The Grace Awakening

I am stoked about this series now airing on KEY Radio.  Dr. Chuck Swindoll is a marvelous communicator, and this subject matter is life-changing.  I wish every person I know would awaken to God's grace
LDS and Christians alike.  Including myself.

If you can't listen to KEY Radio in Utah, you can listen online anywhere.  Times listed are MST.  Or, listen on-demand and find out more here.

Here's a teaser to get you thinking: what is grace?  And how do we live it?


My Fair and Peculiar City

Provo City recently created this nice 3-minute look at our town.  The city has been going through a re-branding process—new logo, motto, signage, etc.—and this is one result.  There's a little commentary by our esteemed mayor, with whom I have chatted about contact lenses and airline preferences, and have found to be a most pleasant fellow.  It also features some spiffy time-lapse video and shots of favorite local businesses and landmarks.  I dig it, yo.

After watching the video a second time, it hit me: there is something curiously absent from the video.  Remember, this is a city that is about 90% Latter-day Saint (Mormon).  Yet there is no evidence of the religious culture—no shots of the Provo Temple... or Brigham Young University... or the LDS Missionary Training Center... or the ubiquitous LDS chapels.  And the people that show up in the video seem surprisingly non-LDS-ish (I'm going mainly by clothing here).  Indeed, this could be Any Nice City, USA.  The only reference to the LDS Church that I noticed is a passing view of Brigham Young's statue at 2:42.

What's my point?  Like a stubby pencil, I don't have one.  I'm just curious.  Like George.  Was the omission intentional?  Even strategic?  Or am I, an outsider, overly sensitive to the peculiarities of this religion-dominated city?  Maybe I am the only one to think the absence strange.*  Any thoughts?

This wouldn't be the first time I fixate on minutiae nobody else notices.  I pore over the liner notes of CDs and records with a zeal most would reserve for a lost gem.  And if there is one renegade comma in a 500-page book, I will find it.  There are probably support groups for people like me.  Come to think of it, maybe that's why I never get asked on a date.  "Karisa?  Oh, she's the one who will point it out if my shoes are laced asymmetrically.  No thanks.  Cute girl, though."  I know, that last statement is unlikely.  But when I make up other people's remarks, I can jolly well insert a compliment.


The Case of the Upside Down Glass

It's been precisely two years since the single most bizarre discovery of my life.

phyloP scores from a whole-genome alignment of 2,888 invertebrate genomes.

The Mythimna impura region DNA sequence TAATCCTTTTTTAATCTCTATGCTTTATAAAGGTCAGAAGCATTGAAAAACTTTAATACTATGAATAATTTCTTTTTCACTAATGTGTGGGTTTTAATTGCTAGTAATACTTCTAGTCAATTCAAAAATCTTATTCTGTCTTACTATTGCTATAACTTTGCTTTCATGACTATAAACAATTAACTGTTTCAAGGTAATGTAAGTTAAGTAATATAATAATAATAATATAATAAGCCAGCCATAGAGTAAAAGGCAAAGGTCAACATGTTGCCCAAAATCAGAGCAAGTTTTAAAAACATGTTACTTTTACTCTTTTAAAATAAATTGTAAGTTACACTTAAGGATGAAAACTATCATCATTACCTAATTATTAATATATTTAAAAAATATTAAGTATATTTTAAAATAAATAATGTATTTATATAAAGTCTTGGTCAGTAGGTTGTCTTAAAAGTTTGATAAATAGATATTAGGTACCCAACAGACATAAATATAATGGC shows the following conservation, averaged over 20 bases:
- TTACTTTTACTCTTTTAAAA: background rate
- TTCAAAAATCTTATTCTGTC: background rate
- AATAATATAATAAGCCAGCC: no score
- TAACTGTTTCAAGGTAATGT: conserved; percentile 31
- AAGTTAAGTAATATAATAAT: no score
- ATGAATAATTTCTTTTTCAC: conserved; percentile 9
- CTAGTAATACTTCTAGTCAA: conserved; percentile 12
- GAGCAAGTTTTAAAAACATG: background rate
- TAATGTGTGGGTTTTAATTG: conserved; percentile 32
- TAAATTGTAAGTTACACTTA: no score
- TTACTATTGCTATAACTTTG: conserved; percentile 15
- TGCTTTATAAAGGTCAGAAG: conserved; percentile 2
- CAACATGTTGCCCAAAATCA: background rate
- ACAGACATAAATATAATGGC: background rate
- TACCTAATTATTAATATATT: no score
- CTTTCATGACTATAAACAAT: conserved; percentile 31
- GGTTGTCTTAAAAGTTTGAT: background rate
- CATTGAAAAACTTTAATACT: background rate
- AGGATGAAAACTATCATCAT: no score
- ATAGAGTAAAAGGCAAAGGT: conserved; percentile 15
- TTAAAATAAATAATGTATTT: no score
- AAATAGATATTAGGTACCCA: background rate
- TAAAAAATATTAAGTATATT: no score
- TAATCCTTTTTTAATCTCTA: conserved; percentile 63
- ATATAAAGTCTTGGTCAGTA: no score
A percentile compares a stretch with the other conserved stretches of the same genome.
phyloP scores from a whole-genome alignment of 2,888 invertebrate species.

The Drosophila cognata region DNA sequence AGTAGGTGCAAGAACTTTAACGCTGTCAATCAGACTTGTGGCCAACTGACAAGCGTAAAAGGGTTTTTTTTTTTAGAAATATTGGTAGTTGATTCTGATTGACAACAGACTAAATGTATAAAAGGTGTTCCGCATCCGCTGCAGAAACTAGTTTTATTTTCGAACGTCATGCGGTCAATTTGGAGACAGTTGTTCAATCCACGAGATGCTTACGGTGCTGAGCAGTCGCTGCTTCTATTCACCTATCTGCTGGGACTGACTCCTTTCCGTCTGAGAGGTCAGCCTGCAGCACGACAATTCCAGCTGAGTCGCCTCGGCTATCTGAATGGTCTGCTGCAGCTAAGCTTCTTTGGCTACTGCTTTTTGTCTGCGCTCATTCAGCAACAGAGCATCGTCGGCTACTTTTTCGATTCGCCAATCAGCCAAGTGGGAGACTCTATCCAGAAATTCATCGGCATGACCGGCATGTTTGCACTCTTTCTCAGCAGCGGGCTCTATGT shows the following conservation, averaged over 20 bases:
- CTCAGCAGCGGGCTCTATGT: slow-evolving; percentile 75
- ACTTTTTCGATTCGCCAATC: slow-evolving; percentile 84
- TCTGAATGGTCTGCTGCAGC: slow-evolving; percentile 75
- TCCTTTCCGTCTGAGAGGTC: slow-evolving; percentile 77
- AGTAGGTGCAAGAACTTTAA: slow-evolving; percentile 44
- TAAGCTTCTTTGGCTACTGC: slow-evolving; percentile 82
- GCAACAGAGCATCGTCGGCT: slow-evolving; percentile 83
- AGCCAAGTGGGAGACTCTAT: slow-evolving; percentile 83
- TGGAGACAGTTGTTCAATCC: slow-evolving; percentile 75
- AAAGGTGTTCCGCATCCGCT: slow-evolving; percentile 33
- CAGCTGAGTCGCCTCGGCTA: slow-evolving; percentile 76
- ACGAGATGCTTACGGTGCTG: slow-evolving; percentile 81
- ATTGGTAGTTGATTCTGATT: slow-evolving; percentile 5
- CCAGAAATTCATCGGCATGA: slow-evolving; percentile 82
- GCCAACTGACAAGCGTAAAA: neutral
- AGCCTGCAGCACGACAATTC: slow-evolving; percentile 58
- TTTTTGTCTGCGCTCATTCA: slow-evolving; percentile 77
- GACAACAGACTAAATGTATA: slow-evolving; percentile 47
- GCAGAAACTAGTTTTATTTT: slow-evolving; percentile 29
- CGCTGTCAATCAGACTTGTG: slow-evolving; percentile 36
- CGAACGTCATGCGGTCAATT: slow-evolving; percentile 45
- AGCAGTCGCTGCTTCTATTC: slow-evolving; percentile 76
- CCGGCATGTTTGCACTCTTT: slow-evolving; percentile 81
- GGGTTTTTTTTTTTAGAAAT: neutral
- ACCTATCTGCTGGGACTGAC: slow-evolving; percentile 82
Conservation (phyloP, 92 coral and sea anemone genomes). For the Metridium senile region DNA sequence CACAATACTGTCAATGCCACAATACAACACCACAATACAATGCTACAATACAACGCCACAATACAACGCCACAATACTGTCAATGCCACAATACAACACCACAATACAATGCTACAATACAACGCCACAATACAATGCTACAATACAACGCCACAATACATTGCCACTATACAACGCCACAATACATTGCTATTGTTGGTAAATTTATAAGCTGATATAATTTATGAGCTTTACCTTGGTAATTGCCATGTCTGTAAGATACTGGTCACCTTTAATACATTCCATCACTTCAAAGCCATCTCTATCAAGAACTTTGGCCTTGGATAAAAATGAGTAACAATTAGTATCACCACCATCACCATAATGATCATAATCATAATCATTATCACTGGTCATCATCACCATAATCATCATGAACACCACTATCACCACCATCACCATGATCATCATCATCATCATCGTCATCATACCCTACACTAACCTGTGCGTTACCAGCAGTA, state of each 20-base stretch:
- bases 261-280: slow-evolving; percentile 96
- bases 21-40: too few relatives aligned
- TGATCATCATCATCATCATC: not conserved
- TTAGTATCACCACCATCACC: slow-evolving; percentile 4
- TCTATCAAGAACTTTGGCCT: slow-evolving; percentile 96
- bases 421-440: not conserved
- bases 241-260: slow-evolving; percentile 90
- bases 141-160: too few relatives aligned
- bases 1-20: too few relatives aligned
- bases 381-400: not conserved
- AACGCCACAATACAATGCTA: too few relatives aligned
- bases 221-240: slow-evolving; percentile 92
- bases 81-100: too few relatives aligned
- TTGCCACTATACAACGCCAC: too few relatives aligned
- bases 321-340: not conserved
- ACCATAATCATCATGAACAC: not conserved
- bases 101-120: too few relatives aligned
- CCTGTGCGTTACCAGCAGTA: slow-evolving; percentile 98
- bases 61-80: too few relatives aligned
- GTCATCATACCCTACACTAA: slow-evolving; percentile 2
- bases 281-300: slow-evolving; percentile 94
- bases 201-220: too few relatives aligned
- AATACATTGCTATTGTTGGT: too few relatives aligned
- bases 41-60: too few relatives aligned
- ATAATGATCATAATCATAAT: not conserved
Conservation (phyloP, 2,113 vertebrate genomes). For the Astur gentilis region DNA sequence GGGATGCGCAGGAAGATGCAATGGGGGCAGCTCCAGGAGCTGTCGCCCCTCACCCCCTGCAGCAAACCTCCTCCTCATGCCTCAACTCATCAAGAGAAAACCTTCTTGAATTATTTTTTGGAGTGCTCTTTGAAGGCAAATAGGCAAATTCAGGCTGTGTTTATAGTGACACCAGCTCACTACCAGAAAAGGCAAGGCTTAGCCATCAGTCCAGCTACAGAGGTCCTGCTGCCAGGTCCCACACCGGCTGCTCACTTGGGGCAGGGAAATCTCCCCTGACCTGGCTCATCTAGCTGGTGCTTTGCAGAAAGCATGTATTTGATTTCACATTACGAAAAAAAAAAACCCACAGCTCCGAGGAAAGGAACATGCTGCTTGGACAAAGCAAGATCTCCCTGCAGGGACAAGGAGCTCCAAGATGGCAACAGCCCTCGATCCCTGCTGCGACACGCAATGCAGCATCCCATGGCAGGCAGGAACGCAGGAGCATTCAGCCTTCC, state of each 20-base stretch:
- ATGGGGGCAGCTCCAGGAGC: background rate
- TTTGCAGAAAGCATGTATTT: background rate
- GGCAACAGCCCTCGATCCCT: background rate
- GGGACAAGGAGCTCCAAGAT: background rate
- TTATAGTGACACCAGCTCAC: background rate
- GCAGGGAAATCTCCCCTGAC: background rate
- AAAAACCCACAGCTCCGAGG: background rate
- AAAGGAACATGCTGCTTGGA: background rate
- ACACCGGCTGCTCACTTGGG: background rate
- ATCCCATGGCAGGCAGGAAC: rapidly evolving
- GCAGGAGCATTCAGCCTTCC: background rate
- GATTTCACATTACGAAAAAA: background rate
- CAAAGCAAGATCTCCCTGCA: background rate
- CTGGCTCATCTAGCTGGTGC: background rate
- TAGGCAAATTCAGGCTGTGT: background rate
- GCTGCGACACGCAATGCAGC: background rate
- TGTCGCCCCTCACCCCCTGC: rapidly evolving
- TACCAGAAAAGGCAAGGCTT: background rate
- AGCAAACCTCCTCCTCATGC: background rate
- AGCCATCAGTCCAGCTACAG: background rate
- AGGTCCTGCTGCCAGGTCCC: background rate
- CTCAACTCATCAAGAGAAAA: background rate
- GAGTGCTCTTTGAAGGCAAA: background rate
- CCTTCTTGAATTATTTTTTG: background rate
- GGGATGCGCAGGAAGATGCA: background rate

Late that evening, this is what greeted me when I walked into my kitchen:

When I left that morning, this glass and cookie sheet, along with a bunch of other dishes, had been sitting in the dish drainer on my counter.

Two questions.  How did these things get out of the drainer without disturbing the other dishes?  And how did they happen to perch themselves on the floor in just such an arrangement?

See what I mean?  Bizarre.  If I had found Lyle Lovett doing Yoga in my kitchen, I could not have been more surprised or confounded.

The first thing I did, upon making this discovery?  Laugh: good and hard.  It was just so absurd.

Then it occurred to me that the only logical explanation was that someone had placed these dishes there.  Someone had been in my home.  Someone very much uninvited.

Was the Someone still here?  There was only one way to find out.  With a bread knife in one hand and pepper spray in the other, I cautiously peered into every closet, under beds, anywhere a human body could fit.  All the while, I kept making ridiculous loud announcements like, "I know you're here.  Just give yourself up now, and I won't slash your eyes out."  When in doubt: feign confidence.

Nothing turned up.  I slept that night with a chair wedged under my bedroom doorknob and the knife within reach.  Plenty of other people were far more concerned when they found out.  If you're into Facebook, you can see the original comments here.

In two years, I have yet to think of or hear a decent explanation.  I had my house key with me that whole day.  My landlord had the other copy.  He lives next door and had not noticed anything strange.  My windows were all secured.

I settled on the following story: there were two slight earthquakes (Provo is near a fault line, you know); the precariously balanced cookie sheet fell onto the floor during the first; the glass followed during the second, landing at the exact angle necessary to keep it from shattering or falling over.  Ha.

So it's a mystery.  People often say how they are going to ask the Lord questions when they reach heaven—why He allowed them to get sick or lose a loved one.  I simply want to know: how did the cookie sheet and upside down glass end up on my kitchen floor?  And why couldn't it have been Lyle Lovett instead?

Meanwhile, I rest in the care of a loving, sovereign God.  Cause for fear?  I can't think of any.

Faith is so much better than feigned confidence.